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Phylogenetic trajectories during secondary succession in a Neotropical dry forest: Assembly processes, ENSO effects and the role of legumes

Ackerly, David, Maza-Villalobos, Susana, Ackerly, David D., Oyama, Ken, Martínez-Ramos, Miguel
Perspectives in plant ecology, evolution and systematics 2020 v.43 pp. 125513
El Nino, Fabales, chronosequences, community structure, dry environmental conditions, fallow, forest succession, genetic distance, habitats, legumes, mortality, pastures, phylogeny, plant communities, rain, secondary succession, shrubs, stochastic processes, trees, tropical dry forests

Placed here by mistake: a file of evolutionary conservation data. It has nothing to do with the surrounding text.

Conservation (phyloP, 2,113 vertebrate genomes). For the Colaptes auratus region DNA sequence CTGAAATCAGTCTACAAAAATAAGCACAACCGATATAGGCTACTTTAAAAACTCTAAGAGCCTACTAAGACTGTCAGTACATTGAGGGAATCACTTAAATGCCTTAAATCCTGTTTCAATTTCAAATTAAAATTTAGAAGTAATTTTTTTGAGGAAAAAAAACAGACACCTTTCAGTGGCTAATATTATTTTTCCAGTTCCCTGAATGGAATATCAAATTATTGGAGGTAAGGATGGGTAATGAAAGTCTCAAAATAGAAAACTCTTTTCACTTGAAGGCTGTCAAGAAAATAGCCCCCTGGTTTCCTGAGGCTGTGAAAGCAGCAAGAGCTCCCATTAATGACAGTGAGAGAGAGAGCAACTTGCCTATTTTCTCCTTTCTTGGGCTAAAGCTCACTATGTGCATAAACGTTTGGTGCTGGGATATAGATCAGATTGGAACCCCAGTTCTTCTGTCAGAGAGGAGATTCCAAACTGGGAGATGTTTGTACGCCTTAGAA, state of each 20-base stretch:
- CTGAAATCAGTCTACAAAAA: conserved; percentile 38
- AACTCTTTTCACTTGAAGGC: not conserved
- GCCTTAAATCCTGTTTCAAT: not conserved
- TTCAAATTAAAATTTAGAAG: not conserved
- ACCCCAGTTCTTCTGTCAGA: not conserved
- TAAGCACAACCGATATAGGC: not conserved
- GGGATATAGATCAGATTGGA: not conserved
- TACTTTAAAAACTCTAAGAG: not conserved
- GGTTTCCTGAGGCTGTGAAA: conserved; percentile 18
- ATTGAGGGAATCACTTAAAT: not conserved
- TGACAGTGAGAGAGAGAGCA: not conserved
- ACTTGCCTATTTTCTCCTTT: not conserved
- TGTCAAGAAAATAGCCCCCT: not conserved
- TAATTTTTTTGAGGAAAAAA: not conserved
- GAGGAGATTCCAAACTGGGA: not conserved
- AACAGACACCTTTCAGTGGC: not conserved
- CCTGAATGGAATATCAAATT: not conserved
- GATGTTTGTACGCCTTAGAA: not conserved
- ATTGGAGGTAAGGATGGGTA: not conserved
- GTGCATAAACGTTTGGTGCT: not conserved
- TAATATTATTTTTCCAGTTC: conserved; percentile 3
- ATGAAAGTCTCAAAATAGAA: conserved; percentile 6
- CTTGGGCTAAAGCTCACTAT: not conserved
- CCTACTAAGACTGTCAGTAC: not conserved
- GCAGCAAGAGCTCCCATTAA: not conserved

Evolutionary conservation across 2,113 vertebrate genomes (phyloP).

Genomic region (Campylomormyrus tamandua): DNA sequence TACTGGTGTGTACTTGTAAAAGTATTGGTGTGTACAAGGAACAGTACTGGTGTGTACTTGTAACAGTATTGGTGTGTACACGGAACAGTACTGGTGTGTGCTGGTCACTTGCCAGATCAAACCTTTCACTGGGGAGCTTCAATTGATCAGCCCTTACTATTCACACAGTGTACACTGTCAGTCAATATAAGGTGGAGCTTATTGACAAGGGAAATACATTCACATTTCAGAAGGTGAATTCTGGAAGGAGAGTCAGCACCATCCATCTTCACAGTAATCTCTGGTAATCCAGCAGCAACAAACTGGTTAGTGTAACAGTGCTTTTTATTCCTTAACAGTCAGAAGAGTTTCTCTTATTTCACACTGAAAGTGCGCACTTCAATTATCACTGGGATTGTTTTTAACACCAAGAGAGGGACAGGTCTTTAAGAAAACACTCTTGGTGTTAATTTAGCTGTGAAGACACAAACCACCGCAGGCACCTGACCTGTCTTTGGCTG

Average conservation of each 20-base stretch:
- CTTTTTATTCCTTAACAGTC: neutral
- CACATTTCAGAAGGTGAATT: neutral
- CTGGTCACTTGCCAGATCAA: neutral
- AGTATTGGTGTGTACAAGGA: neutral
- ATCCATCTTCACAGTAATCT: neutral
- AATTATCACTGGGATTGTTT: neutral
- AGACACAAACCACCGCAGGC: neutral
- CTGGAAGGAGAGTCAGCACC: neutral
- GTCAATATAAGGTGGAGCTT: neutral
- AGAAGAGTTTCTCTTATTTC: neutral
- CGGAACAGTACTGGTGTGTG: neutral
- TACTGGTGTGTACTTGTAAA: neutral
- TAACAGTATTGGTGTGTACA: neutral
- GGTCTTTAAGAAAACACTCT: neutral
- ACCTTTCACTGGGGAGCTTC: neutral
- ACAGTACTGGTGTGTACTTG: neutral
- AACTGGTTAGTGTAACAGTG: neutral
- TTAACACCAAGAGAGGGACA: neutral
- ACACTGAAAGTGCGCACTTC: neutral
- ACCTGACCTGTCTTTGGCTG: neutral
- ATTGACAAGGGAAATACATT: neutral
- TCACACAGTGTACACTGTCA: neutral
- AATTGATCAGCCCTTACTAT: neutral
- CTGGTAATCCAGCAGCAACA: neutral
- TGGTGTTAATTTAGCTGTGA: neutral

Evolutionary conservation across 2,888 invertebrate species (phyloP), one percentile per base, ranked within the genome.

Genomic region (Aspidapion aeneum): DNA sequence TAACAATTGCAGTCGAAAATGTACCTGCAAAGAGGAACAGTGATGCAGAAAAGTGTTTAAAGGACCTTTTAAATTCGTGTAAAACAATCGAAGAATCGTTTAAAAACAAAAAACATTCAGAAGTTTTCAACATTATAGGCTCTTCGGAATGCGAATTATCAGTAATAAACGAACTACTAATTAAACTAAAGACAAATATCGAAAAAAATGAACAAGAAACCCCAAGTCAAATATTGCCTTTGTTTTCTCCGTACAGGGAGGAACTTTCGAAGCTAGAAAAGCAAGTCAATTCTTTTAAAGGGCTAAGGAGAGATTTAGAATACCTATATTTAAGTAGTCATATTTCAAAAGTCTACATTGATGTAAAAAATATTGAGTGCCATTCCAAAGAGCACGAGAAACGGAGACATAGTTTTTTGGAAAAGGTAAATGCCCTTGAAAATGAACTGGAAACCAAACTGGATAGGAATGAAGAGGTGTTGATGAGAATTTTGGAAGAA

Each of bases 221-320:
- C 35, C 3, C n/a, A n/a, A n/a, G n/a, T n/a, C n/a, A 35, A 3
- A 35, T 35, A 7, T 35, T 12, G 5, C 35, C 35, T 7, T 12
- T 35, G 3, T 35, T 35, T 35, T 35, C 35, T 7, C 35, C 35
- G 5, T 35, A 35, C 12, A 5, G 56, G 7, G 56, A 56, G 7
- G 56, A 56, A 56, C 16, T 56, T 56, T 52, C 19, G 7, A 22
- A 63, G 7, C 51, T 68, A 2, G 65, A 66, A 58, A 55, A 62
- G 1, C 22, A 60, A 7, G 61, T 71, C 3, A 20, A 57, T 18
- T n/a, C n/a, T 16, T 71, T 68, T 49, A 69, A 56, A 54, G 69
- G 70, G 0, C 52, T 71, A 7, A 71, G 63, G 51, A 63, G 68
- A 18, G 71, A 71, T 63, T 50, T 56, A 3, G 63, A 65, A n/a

Phylogenetic analysis of plant communities is useful for inferring ecological mechanisms driving forest succession. However, such analysis has scarcely been undertaken in tropical dry environments, especially for the dynamics of demographic components (i.e., recruited, surviving and dead plants) affecting the successional process. Here, we combine chronosequence and dynamic data to study the role of habitat filtering and limiting similarity in the old-field succession of a seasonal tropical dry forest subjected to strong climatic events (e.g., the El Niño Southern Oscillation (ENSO) and heavy rains). We documented successional changes in the phylogenetic structure and phylodiversity of regenerative communities (shrubs and trees ≤ 1 m in height), assessed phylogenetic changes in demographic components during succession, and explored the effects of interannual rainfall variation on such changes. Over five years, we monitored the dynamics of regenerative plant communities in a chronosequence of nine abandoned pastures (fallow age of 0–12 years) and three old-growth sites. For each year and site, we quantified changes in the standardized mean phylogenetic distance (MPD.OBS.Z) and phylodiversity (PD) of entire regenerative communities and recruited, surviving and dead plants. For each phylogenetic metric and demographic component, we assessed the effect of successional age, time (years), and interannual rainfall variation. Large variation in MPD.OBS.Z and PD was observed among sites and years, especially in the recently abandoned pastures. Overall, the phylogenetic community structure was clustered early in succession and became more random as succession advanced. Species from the order Fabales made especially strong contributions to the phylogenetic clustering, especially during the first years of succession. In dead plants, the MPD.OBS.Z and PD increased in the drier year due to the high mortality of plants from several clades (orders). The high prevalence of clustered and random phylogenetic structure suggests that abiotic filtering and stochastic processes are major structuring mechanisms in this successional system. Due the strong contribution of Fabales in the phylogenetic structure of regenerative communities of tropical dry forest, the effects of strong climatic events (e.g., ENSO) on Fabales could influence the old-field succession of tropical dry forests.